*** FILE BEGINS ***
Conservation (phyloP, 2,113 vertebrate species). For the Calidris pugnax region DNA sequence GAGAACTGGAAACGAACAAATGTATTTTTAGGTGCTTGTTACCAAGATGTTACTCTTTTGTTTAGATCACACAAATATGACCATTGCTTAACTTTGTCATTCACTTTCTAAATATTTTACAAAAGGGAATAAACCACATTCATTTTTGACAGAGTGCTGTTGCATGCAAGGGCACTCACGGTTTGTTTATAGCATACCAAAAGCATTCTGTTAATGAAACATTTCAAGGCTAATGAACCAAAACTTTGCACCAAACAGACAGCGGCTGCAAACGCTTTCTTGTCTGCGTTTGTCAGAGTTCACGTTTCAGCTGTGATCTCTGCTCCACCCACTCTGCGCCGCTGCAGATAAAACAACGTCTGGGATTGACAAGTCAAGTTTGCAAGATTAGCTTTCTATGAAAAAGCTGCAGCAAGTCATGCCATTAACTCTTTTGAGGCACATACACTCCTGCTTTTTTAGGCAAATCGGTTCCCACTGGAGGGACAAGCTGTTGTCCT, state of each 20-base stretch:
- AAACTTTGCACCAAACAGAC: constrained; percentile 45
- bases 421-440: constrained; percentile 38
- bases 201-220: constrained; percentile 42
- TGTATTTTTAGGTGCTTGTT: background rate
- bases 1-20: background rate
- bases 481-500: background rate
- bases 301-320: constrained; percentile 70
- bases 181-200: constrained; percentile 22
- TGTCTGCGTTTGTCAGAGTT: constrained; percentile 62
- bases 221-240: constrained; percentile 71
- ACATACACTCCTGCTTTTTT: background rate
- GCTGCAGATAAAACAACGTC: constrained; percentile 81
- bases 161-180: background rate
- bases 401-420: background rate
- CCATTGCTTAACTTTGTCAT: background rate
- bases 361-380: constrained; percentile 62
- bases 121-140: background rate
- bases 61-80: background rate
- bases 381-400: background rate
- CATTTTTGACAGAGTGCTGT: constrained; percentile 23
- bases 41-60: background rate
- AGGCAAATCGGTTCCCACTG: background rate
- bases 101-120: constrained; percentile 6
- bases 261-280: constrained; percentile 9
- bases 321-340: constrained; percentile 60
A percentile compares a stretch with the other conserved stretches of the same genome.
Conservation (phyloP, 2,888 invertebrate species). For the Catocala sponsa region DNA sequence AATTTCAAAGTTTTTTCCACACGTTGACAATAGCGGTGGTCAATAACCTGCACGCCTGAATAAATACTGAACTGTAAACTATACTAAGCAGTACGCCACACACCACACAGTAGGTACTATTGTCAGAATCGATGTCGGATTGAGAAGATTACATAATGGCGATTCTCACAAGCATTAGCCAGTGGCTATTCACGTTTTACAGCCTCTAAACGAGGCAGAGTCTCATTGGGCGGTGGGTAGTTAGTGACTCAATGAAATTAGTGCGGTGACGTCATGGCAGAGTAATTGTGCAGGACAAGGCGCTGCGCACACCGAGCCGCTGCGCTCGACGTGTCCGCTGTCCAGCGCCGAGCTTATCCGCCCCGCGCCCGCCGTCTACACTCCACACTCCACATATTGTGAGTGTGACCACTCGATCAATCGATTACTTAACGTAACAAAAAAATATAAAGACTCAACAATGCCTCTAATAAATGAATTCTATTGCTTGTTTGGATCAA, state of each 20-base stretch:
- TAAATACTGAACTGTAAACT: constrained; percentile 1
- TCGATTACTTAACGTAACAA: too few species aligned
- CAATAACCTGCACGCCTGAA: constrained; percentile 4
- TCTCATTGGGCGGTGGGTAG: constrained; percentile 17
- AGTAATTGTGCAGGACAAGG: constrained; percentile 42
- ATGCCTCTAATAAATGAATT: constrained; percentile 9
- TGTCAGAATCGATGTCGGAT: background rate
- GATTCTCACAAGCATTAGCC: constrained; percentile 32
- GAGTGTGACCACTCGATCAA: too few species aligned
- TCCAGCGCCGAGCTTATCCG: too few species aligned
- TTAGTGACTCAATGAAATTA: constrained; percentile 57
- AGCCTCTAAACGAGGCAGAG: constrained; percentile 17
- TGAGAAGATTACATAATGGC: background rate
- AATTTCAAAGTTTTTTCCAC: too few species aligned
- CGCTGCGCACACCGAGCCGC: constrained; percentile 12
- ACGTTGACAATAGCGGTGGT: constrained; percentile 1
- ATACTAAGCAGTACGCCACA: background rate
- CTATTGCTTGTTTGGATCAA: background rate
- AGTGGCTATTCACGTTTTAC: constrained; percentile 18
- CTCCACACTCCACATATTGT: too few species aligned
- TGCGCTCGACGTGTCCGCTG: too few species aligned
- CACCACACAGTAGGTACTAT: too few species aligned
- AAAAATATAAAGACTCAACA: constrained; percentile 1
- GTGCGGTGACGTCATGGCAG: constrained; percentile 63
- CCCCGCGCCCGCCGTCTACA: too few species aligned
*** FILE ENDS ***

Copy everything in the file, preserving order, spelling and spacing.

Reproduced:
Conservation (phyloP, 2,113 vertebrate species). For the Calidris pugnax region DNA sequence GAGAACTGGAAACGAACAAATGTATTTTTAGGTGCTTGTTACCAAGATGTTACTCTTTTGTTTAGATCACACAAATATGACCATTGCTTAACTTTGTCATTCACTTTCTAAATATTTTACAAAAGGGAATAAACCACATTCATTTTTGACAGAGTGCTGTTGCATGCAAGGGCACTCACGGTTTGTTTATAGCATACCAAAAGCATTCTGTTAATGAAACATTTCAAGGCTAATGAACCAAAACTTTGCACCAAACAGACAGCGGCTGCAAACGCTTTCTTGTCTGCGTTTGTCAGAGTTCACGTTTCAGCTGTGATCTCTGCTCCACCCACTCTGCGCCGCTGCAGATAAAACAACGTCTGGGATTGACAAGTCAAGTTTGCAAGATTAGCTTTCTATGAAAAAGCTGCAGCAAGTCATGCCATTAACTCTTTTGAGGCACATACACTCCTGCTTTTTTAGGCAAATCGGTTCCCACTGGAGGGACAAGCTGTTGTCCT, state of each 20-base stretch:
- AAACTTTGCACCAAACAGAC: constrained; percentile 45
- bases 421-440: constrained; percentile 38
- bases 201-220: constrained; percentile 42
- TGTATTTTTAGGTGCTTGTT: background rate
- bases 1-20: background rate
- bases 481-500: background rate
- bases 301-320: constrained; percentile 70
- bases 181-200: constrained; percentile 22
- TGTCTGCGTTTGTCAGAGTT: constrained; percentile 62
- bases 221-240: constrained; percentile 71
- ACATACACTCCTGCTTTTTT: background rate
- GCTGCAGATAAAACAACGTC: constrained; percentile 81
- bases 161-180: background rate
- bases 401-420: background rate
- CCATTGCTTAACTTTGTCAT: background rate
- bases 361-380: constrained; percentile 62
- bases 121-140: background rate
- bases 61-80: background rate
- bases 381-400: background rate
- CATTTTTGACAGAGTGCTGT: constrained; percentile 23
- bases 41-60: background rate
- AGGCAAATCGGTTCCCACTG: background rate
- bases 101-120: constrained; percentile 6
- bases 261-280: constrained; percentile 9
- bases 321-340: constrained; percentile 60
A percentile compares a stretch with the other conserved stretches of the same genome.
Conservation (phyloP, 2,888 invertebrate species). For the Catocala sponsa region DNA sequence AATTTCAAAGTTTTTTCCACACGTTGACAATAGCGGTGGTCAATAACCTGCACGCCTGAATAAATACTGAACTGTAAACTATACTAAGCAGTACGCCACACACCACACAGTAGGTACTATTGTCAGAATCGATGTCGGATTGAGAAGATTACATAATGGCGATTCTCACAAGCATTAGCCAGTGGCTATTCACGTTTTACAGCCTCTAAACGAGGCAGAGTCTCATTGGGCGGTGGGTAGTTAGTGACTCAATGAAATTAGTGCGGTGACGTCATGGCAGAGTAATTGTGCAGGACAAGGCGCTGCGCACACCGAGCCGCTGCGCTCGACGTGTCCGCTGTCCAGCGCCGAGCTTATCCGCCCCGCGCCCGCCGTCTACACTCCACACTCCACATATTGTGAGTGTGACCACTCGATCAATCGATTACTTAACGTAACAAAAAAATATAAAGACTCAACAATGCCTCTAATAAATGAATTCTATTGCTTGTTTGGATCAA, state of each 20-base stretch:
- TAAATACTGAACTGTAAACT: constrained; percentile 1
- TCGATTACTTAACGTAACAA: too few species aligned
- CAATAACCTGCACGCCTGAA: constrained; percentile 4
- TCTCATTGGGCGGTGGGTAG: constrained; percentile 17
- AGTAATTGTGCAGGACAAGG: constrained; percentile 42
- ATGCCTCTAATAAATGAATT: constrained; percentile 9
- TGTCAGAATCGATGTCGGAT: background rate
- GATTCTCACAAGCATTAGCC: constrained; percentile 32
- GAGTGTGACCACTCGATCAA: too few species aligned
- TCCAGCGCCGAGCTTATCCG: too few species aligned
- TTAGTGACTCAATGAAATTA: constrained; percentile 57
- AGCCTCTAAACGAGGCAGAG: constrained; percentile 17
- TGAGAAGATTACATAATGGC: background rate
- AATTTCAAAGTTTTTTCCAC: too few species aligned
- CGCTGCGCACACCGAGCCGC: constrained; percentile 12
- ACGTTGACAATAGCGGTGGT: constrained; percentile 1
- ATACTAAGCAGTACGCCACA: background rate
- CTATTGCTTGTTTGGATCAA: background rate
- AGTGGCTATTCACGTTTTAC: constrained; percentile 18
- CTCCACACTCCACATATTGT: too few species aligned
- TGCGCTCGACGTGTCCGCTG: too few species aligned
- CACCACACAGTAGGTACTAT: too few species aligned
- AAAAATATAAAGACTCAACA: constrained; percentile 1
- GTGCGGTGACGTCATGGCAG: constrained; percentile 63
- CCCCGCGCCCGCCGTCTACA: too few species aligned